* BlindIdiotTranslation: The Spanish version, to the point that Baldur's Gate and any other English noun is directly translated into Spanish even if it was intended to be a proper noun.
* BodyOfBodies: Several of Luvia's pets are either this or FleshGolem.
* BonusBoss: In the sequel, at the end of each character's optional specific quest you fight a bonus boss, unique to that character.
* BoobyTrap: Many in the dungeons, including spikes, blades hidden in the walls and fireball throwers. Xantam's Guild is full of them, as is Lyran's Hold in the sequel.
* BossArenaIdiocy: Lyran chases you through his mansion until you find the room which contains his remains, which when destroyed will destroy him.
* BossRoom: Picking out the boss rooms in this game tends to be rather easy. The Orb of the Undead for example has a wide open room (good because hit and run is important in this fight), is symmetrical, and force fields activate when you go through.
* BreakingTheFourthWall: The characters you play as will only ever talk with their voice to you and never anybody else, such as when you try to use a spell in town or when you try to use a spell with no energy left, also when you activate a cheat code:
** '''Vhaidra''': Cheating? Well about time.
** Also Dorn will threaten to disembowel the player if he doesn't act for too long.
* CastingAShadow: Mordoc was very pissed when he found out that, as a Vampire, he no longer had a shadow, so he populated his castle with hordes of LivingShadow monsters.
* CheckPoint: In the first game, each chapter has its own--Bartley in Baldur's Gate, the dwarf merchant in the Sunset Mountains, and Sleyvas in the Marsh of Chelimber. Once the player has entered each new chapter, they are stuck with whatever supplies they do (or don't) have and [[CheckPointStarvation no other means to restore health]] until they reach that checkpoint character.
* ChestMonster: The sequel has these in the Halls of the Hammer, as well as a few other dungeons.
* ClockPunk: Ysuran's unique quest requires him to fight clockwork automatons.
* CollapsingCeilingBoss: Ciraxis' boss fight.
* CombatTentacles: In the sequel during the battle against Illudria, she has a Kraken fight with her against you, which predictably attacks with its tentacles.
* ContractualBossImmunity: In the case of the player, there is a boss whose ability is mind control. You can see its victims and fight them, yet the best its abilities can do to the player is stun (and harm) them.
** Also Borador is resilient to the Basilisk' gaze, though he'll take damage and get slowed down instead of being turned to stone right away.
* DamageSpongeBoss: The first boss in the first and the first two bosses in the sequel.
* DarkIsNotEvil: Ysuran can drain the life out of his foes and summon skeletons, but he's one of the kindest guys in the series. [[spoiler: Even after gaining control of his Shadow Magic he's still good.]]
* DemBones: Skeletons are enemies in the game, and Ysuran can summon them as allies as well.
* DeathEqualsRedemption: [[spoiler:Eldrith]]
* DecapitatedArmy: As soon as the boss dies, all of the boss's minions that were fighting alongside the boss will drop dead instantly.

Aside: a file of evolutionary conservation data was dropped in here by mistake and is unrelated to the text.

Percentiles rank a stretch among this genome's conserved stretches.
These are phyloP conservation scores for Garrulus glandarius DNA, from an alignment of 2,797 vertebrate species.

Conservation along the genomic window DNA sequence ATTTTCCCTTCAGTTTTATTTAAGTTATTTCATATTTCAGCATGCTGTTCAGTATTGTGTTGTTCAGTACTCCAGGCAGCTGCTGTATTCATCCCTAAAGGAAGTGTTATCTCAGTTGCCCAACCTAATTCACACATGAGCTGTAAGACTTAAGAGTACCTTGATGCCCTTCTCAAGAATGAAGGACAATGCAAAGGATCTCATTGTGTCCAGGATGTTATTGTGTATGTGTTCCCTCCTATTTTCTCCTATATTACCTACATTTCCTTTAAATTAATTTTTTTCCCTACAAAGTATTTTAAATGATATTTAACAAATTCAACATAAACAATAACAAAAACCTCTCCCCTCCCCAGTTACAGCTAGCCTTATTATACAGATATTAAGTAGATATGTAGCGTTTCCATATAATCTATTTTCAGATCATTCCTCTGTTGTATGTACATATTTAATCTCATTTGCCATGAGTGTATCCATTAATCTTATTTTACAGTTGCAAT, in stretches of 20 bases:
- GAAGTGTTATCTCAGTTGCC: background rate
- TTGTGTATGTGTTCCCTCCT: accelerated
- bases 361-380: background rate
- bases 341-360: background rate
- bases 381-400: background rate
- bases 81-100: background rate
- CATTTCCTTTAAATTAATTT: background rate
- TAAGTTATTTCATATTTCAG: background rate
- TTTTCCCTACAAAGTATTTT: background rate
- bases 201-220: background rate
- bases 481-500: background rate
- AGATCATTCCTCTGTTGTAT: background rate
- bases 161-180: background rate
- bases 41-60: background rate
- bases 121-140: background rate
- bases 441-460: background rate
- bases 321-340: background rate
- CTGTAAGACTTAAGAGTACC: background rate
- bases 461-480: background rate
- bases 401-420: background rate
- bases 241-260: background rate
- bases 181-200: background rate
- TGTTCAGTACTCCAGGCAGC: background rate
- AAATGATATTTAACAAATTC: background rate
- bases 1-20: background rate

* DegradedBoss: In the sequel the first boss is a goblin riding a huge spider. These appear as enemies much later in the game, but are much easier to take out.
** Also the second boss is a hobgoblin warrior.
* DirtyCoward: Habdazar Doomwing, a gnome wizard hired by the Zhentarim in the Elemental Plane of Air. He's followed by a lot of Zhentarim, rides a huge Manticore, and runs away to Karne when he's defeated. Unsurprisingly, Karne [[RewardedAsATraitorDeserves runs him through with his sword]], in a rather delicious instance of [[EnforcedTrope enforcing]] the ExactWords of an oath he had sworn to guard the Air Foundation with his life.
* DiscOneFinalBoss: [[spoiler:Xantam.]]
* [[spoiler: DownerEnding: In the first you escape the Onyx Tower straight into more danger. In the sequel they can be found in a dungeon and can even be freed.]]
* DualBoss: Luvia's lackeys from the sequel.
* DualWielding: Dorn starts with this (but any character can do it) and later he can dual wield ''two-handed weapons'' with the right skill.
* TheDragon: Karne, to Xantam.
** And in the sequel Xanhast to Mordoc, Argesh to Luvia and the Red Queen to Arogazia.
* ElementalPowers: It's possible to enchant weapons to have them deal fire,cold, electrical or acid damage. In the sequel gathering artifacts corresponding to the four elements is a plot point, as you have to use them to activate the four elemental foundations and summon the Onyx Tower.
* TheEndOrIsIt: [[spoiler: Twice. In the first game, our heroes defeated Eldrith and stopped the Onyx Tower.... only to be captured by Mordoc. In the sequel your heroes managed to slay Mordoc and destroy the dark soulstone in the Plane of Shadows and stop the Onyx Tower once again...... only to find out in TheStinger that now a mysterious man in a large sarcophagus inside a pyramid (presumably in Mulhorand) has heard of Mordoc's fall and now wants the tower for himself.]] Jeez......
* EnemyMine: Near the end of II, Karne and the Harper's agent Jherek will ally with the player to storm Mordoc's Castle.